The Whanganui District Council says it still intends to reinstate Kowhai Park's flying fox, but can't say when.
The popular flying fox at the famous park on the banks of the Whanganui River has been missing since October.
The council had initially said the flying fox was "not currently operational as we are having to make some repairs".
"We have been talking to a contractor to get prices for the required work and hope to have it back up and running for the summer," it said in December.
But by January, the flying fox was still missing from the park, with the council saying it was in fact removed due to safety concerns.
"Whanganui District Council still plans to reinstate the flying fox and discussions with an engineer are ongoing."
At the same time, Mayor Hamish McDouall assured the public the flying fox would return.
"I noticed it wasn't there, so asked where it had got to," McDouall said at the time.
"I was told that it will be reinstated. It will be back."
But in late March the flying fox is still nowhere to be seen, with a council spokesperson saying the decision-making process was still under way.
"When playground equipment reaches the end of its useful life, we need to look at whether its replacement can be improved to meet current standards. We're still considering what might be required for the flying fox," the spokesperson said.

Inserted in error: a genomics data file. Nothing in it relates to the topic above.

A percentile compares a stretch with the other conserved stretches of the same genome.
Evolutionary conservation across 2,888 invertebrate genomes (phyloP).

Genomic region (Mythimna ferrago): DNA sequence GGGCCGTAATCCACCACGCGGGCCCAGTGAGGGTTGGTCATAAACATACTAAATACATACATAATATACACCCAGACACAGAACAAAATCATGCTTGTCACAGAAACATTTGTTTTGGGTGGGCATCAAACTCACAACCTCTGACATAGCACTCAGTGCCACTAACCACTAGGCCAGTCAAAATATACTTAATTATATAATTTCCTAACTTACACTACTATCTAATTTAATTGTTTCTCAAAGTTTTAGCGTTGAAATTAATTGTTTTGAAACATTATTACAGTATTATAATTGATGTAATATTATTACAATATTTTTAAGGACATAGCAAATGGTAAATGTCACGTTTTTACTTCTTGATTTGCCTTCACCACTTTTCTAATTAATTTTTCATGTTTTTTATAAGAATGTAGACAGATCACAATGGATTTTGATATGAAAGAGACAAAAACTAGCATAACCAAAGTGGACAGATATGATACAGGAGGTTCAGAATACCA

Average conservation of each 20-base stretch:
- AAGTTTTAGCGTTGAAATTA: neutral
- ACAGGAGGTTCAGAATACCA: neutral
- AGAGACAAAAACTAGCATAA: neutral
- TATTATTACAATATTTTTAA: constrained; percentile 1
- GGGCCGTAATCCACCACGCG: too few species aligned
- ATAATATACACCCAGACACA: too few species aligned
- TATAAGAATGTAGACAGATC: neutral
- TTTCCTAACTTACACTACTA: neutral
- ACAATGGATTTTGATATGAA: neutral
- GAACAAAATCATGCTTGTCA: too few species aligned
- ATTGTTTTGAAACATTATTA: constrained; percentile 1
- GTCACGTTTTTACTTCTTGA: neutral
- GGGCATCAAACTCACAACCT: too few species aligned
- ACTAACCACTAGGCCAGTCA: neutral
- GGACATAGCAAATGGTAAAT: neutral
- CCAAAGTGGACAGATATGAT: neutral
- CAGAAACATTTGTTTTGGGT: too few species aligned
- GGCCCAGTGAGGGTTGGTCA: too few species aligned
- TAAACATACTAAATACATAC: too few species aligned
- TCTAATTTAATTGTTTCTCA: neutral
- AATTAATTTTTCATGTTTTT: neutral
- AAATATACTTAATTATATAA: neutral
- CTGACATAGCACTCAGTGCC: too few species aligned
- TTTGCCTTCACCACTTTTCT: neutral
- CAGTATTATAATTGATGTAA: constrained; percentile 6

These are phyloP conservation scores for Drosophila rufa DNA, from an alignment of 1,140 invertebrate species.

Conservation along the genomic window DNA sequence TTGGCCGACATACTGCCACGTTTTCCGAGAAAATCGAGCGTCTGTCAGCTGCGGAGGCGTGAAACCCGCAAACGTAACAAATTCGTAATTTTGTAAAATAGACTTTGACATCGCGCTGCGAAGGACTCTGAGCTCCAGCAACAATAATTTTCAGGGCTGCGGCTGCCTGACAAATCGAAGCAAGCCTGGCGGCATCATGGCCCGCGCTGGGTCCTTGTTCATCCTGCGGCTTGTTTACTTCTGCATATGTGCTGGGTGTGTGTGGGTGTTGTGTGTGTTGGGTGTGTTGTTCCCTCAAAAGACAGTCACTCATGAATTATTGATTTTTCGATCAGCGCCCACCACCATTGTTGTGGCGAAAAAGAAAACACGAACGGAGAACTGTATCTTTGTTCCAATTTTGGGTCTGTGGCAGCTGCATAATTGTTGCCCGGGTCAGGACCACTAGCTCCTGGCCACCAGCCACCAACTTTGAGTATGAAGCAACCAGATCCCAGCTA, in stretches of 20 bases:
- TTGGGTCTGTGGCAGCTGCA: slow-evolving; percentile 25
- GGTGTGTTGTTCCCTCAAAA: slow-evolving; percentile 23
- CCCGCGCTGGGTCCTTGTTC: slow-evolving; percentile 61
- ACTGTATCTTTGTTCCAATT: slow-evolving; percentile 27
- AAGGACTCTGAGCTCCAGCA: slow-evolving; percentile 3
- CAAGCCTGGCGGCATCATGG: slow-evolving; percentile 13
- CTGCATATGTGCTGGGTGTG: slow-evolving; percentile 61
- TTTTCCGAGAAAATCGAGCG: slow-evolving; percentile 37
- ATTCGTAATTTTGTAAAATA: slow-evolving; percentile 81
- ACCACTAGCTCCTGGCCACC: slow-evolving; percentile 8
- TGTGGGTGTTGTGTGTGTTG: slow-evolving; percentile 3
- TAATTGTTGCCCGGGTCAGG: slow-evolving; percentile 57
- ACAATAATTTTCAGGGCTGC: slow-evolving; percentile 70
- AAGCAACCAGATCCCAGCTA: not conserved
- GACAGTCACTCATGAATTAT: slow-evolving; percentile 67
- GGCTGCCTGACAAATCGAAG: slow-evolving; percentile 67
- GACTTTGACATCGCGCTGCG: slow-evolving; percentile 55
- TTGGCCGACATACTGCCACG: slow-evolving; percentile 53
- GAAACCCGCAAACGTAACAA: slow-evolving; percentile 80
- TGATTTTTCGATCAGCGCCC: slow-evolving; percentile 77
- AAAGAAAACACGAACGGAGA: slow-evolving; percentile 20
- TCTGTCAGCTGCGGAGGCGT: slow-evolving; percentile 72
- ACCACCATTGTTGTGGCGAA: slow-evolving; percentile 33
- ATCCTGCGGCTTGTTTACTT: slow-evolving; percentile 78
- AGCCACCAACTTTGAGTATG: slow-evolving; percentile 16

"No final decision has been made on the extent of an upgrade or the timeframe, but the intention is still to reinstate the flying fox at Kowhai Park."
Another popular attraction that has been removed in recent times is the Mosquito Point swing.
Mosquito Point had its famous swing removed in 2016 after rot was discovered in the pole. Council staff subsequently decided not to replace it, citing safety concerns and reputational risk should anyone have an accident.
However, councillors voted to return the swing in 2018 on the back of strong public demand and against the advice of staff and council policy.
It was removed again the following month after two people suffered serious injuries and in June 2020, councillors decided to formally decommission the swing.